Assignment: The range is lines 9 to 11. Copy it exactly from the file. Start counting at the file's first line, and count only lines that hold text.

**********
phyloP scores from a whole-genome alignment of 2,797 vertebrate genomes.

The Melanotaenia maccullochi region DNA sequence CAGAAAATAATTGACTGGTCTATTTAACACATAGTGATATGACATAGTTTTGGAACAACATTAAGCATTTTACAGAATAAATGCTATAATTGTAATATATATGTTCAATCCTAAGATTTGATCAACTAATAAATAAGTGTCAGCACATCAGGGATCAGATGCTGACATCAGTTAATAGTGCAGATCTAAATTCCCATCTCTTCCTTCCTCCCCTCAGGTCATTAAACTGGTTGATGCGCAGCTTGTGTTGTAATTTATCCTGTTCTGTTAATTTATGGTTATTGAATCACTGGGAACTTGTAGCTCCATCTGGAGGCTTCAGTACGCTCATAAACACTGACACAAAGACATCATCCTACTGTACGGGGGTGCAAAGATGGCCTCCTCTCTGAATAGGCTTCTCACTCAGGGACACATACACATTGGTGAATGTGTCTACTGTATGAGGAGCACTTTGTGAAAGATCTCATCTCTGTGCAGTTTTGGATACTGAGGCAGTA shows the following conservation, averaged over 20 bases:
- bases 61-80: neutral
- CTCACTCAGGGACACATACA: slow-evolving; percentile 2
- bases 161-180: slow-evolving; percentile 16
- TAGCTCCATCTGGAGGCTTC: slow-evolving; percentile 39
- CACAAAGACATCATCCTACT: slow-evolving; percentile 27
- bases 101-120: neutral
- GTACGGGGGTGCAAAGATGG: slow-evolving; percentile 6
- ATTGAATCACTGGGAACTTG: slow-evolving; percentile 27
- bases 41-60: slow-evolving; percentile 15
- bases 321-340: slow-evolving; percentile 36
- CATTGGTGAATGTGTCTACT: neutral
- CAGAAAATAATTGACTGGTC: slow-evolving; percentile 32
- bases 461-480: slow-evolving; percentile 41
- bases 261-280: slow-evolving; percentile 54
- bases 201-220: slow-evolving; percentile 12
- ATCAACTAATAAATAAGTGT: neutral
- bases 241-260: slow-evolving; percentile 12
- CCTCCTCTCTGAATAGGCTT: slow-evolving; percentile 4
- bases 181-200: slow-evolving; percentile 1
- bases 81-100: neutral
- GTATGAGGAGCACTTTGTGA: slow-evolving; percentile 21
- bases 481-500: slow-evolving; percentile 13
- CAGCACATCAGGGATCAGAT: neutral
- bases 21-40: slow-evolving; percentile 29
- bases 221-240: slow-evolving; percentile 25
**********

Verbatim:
- GTACGGGGGTGCAAAGATGG: slow-evolving; percentile 6
- ATTGAATCACTGGGAACTTG: slow-evolving; percentile 27
- bases 41-60: slow-evolving; percentile 15